Find a Bird
Nearly ubiquitous and stable
“I value my garden more for being full of blackbirds than of cherries, and very frankly give them fruit for their songs.” – Joseph Addison, The Spectator
Many farmers probably would not agree with Mr. Addison on this point since Red-winged Blackbirds are infamous for feeding on field grain. Arguably, the most numerous native bird species in North America, the Red-winged Blackbird successfully dwells in marshes, fields, and a bevy of other habitats, and birders delight in the stunning red epaulets and easily recognized song of the male, both of which can be observed almost anywhere in the Commonwealth during the breeding season.
Henry M. Spelman of Cambridge reported in 1890 that a friend had witnessed a Red-winged Blackbird in Massachusetts in January, believing it to be the first-ever instance of the species overwintering in the state (Spelman 1890). Beyond that mention in the historical literature, little else is said about the Red-winged Blackbird’s status in the state other than that it has always been an abundant summer resident. Habitat change has probably affected its population, however, since it requires wetlands for breeding and farmland for foraging in the fall before migration. Also, blackbirds in general can be a scourge to farmers, and as such have long been subject to control measures.
Atlas 1 Distribution
Red-winged Blackbirds were all but ubiquitous in Atlas 1, were sixth in the race for getting reported from the most blocks, and were found in 94% of the blocks surveyed. So complete was their coverage of the western parts of the state that there were only 4 blocks west of the Connecticut River Valley that failed to report some evidence of nesting Red-winged Blackbirds. The Connecticut Valley itself had 95% block occupancy, with just 3 blocks totally devoid of blackbirds. The Worcester Plateau and Lower Worcester Plateau each had 7 unoccupied blocks, including a large chunk of open-water habitat in the Quabbin region. The bustling suburban and urban areas of the Coastal Plains and Boston Basin did not appear to impact the blackbirds in the least, with both regions being almost completely occupied. The Bristol/Narragansett Lowlands were similar, but the Cape and Islands had the lowest block occupancy of any region in the state at 87% – still a considerable presence of this nearly ubiquitous species.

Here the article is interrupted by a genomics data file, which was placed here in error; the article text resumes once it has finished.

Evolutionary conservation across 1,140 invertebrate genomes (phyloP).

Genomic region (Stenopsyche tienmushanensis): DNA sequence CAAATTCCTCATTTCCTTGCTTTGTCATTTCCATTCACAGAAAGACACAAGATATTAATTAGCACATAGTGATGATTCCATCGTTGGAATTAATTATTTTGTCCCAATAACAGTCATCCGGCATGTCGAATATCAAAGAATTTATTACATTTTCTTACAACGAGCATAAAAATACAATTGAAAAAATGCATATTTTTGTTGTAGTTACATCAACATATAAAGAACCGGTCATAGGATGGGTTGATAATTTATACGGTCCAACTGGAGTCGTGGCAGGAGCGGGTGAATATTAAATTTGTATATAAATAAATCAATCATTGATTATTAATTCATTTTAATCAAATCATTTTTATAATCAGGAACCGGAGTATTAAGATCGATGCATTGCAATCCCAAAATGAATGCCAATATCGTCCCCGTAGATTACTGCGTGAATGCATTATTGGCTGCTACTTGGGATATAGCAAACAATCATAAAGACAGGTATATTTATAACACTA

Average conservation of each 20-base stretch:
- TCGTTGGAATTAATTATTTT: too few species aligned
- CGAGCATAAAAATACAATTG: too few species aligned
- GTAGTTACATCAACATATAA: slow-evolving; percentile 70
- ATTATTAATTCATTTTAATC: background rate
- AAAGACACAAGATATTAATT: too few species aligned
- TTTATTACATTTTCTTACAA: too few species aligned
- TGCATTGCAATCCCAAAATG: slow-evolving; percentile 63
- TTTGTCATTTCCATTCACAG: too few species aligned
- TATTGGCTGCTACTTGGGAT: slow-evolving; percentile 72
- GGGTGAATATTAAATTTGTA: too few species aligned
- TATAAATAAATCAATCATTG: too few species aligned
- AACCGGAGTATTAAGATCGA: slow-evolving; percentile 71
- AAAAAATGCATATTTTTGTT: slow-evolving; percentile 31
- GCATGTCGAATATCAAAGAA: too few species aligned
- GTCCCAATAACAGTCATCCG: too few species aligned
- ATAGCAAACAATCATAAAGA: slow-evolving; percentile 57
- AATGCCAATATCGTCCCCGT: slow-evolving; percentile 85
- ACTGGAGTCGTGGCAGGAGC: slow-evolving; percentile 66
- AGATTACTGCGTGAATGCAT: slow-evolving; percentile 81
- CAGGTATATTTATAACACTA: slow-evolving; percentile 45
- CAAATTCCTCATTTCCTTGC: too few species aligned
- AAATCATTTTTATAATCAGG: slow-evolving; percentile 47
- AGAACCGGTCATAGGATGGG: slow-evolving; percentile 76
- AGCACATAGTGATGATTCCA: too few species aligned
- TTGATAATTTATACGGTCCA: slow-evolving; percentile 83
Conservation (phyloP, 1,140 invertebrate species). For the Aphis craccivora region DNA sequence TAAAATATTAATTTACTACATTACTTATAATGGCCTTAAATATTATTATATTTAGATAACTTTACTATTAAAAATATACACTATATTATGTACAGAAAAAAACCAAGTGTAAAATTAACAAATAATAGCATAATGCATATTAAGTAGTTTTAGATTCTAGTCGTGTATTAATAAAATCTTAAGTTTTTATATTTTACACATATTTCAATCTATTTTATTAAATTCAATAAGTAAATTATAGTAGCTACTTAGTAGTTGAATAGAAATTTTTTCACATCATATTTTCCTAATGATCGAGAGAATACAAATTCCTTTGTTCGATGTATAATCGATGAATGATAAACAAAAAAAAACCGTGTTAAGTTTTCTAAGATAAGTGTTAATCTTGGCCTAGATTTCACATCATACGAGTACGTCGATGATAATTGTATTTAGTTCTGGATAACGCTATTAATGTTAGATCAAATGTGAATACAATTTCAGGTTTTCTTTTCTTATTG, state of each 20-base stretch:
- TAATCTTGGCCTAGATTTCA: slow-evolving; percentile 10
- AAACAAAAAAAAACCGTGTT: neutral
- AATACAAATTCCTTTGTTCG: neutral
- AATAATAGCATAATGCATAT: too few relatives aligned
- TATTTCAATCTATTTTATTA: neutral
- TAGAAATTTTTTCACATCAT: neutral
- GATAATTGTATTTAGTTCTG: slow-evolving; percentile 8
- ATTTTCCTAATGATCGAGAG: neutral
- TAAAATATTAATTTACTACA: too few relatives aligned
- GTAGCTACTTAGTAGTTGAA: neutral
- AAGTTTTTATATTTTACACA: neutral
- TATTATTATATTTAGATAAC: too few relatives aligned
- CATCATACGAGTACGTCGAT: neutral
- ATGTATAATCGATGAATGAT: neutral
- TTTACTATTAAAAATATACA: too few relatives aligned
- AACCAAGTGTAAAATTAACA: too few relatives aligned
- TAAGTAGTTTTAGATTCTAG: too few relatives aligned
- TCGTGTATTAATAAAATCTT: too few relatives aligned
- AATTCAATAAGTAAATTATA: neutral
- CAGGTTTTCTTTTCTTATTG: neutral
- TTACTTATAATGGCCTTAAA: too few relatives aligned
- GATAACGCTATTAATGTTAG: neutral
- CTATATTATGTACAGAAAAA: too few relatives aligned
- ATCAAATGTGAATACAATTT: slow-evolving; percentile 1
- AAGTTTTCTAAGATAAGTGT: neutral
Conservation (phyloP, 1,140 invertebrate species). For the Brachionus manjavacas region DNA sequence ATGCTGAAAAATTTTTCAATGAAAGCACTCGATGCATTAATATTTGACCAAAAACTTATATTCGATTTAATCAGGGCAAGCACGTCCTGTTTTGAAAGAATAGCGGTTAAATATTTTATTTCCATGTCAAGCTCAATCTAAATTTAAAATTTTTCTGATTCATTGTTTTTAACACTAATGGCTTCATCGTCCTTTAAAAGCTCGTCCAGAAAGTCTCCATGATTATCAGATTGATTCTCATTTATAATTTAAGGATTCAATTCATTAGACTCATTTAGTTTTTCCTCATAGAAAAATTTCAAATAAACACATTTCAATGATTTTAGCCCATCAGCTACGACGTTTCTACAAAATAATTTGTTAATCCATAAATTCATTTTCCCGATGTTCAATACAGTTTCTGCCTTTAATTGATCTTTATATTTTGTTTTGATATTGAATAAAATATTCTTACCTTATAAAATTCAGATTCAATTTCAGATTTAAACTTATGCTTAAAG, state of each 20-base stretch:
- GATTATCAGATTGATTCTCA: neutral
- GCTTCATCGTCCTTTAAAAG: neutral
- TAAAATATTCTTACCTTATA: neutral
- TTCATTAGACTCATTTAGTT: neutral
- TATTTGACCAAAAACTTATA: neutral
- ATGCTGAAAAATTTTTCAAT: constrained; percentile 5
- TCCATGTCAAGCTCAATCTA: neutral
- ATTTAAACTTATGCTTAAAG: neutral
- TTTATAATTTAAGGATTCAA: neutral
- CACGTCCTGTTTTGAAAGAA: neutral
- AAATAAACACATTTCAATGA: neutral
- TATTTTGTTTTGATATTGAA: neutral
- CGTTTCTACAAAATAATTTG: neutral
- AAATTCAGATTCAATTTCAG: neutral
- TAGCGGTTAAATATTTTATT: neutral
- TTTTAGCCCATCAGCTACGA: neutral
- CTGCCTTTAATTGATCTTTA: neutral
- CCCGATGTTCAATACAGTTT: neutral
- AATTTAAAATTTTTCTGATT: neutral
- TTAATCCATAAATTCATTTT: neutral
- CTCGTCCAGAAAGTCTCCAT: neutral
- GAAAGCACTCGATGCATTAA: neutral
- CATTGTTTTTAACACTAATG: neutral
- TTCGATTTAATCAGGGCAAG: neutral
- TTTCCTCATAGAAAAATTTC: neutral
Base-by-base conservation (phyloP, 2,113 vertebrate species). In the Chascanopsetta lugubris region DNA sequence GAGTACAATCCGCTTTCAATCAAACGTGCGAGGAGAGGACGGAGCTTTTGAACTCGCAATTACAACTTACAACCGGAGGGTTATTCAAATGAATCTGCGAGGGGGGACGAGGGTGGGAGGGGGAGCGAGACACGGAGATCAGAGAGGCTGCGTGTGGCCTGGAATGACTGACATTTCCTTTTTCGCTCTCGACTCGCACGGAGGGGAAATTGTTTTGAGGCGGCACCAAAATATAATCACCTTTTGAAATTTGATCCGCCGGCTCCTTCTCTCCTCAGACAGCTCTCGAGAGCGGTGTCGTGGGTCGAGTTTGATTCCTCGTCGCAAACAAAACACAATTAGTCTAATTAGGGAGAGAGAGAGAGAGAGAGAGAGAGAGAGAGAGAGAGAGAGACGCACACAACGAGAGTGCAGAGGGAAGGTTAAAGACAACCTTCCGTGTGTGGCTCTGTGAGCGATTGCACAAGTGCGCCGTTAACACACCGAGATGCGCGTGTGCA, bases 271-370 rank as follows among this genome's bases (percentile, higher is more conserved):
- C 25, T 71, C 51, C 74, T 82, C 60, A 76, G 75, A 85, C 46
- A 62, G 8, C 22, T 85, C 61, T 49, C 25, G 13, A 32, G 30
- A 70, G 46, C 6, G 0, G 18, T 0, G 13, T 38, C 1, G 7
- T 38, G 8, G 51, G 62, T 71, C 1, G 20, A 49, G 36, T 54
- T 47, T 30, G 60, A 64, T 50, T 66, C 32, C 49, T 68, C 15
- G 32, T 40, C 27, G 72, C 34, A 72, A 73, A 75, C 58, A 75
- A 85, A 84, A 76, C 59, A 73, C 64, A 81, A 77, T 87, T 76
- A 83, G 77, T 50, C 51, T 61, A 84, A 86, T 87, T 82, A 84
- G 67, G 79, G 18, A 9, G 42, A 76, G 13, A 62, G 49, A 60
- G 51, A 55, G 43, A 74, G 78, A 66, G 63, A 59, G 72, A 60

Atlas 2 Distribution and Change
Continuing among the most widespread breeding birds in the Commonwealth, Red-winged Blackbirds were found in more than 96% of the blocks surveyed in Atlas 2, and rose to number 5 in the list of species occupying the most blocks. Because they are at near saturation in the state, there is no regional pattern for increase and decrease in block occupancy, and it is possible that some of the noted “declines” are really just misses in the field. The species is well established, and would seem not to be in any danger of declining, however, abundance estimates from the Breeding Bird Survey tell another story.
Atlas 1 Map
Atlas 2 Map
Atlas Change Map
% of Range
% of Range
Change in # Blocks
Change in % Blocks
Marble Valleys/Housatonic Valley
Lower Berkshire Hills
Connecticut River Valley
Lower Worcester Plateau
S. New England Coastal Plains and Hills
Bristol and Narragansett Lowlands
Cape Cod and Islands
Despite this apparent growth, the Breeding Bird Survey (BBS) shows significant declines in the Red-winged Blackbird’s abundance for Massachusetts, the New England/Mid-Atlantic Region, and the Eastern US overall. It falls into our “whispering bird” category – those species with a demonstrated stable or increasing breeding footprint from Atlas 2 data, but also a demonstrated decline in abundance from the BBS. This drives our final assessment that this is a species with a need for further monitoring and conservation action.